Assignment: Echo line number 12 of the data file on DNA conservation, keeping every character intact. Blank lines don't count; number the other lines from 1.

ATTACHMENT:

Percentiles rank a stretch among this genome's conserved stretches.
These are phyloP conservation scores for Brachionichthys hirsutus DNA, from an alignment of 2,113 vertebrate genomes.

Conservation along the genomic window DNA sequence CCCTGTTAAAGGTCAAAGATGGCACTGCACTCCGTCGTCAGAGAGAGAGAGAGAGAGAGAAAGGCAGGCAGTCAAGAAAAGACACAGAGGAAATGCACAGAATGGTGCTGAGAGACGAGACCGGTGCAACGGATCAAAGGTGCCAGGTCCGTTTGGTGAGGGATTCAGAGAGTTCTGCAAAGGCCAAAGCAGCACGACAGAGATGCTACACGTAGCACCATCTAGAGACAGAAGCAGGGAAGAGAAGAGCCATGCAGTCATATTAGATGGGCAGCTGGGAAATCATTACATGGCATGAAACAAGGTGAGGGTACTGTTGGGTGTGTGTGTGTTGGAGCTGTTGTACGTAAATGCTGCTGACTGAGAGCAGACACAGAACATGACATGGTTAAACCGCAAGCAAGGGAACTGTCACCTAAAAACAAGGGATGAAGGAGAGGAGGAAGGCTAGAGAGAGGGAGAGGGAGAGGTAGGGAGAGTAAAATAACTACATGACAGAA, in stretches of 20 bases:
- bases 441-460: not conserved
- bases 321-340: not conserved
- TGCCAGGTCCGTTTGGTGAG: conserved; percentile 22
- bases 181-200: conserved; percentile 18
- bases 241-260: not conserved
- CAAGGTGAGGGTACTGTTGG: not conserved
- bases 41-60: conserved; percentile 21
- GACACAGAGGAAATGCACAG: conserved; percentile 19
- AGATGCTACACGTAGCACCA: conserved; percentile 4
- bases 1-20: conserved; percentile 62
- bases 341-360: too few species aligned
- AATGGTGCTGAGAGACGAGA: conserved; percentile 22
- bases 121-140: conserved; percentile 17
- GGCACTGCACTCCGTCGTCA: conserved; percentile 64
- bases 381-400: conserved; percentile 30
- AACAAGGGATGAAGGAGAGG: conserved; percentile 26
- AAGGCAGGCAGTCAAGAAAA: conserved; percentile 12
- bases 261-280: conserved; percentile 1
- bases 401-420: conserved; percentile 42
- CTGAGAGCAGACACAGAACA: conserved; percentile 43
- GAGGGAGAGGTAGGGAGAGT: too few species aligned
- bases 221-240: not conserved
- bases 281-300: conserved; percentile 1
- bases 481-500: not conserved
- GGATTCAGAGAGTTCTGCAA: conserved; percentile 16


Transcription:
- AGATGCTACACGTAGCACCA: conserved; percentile 4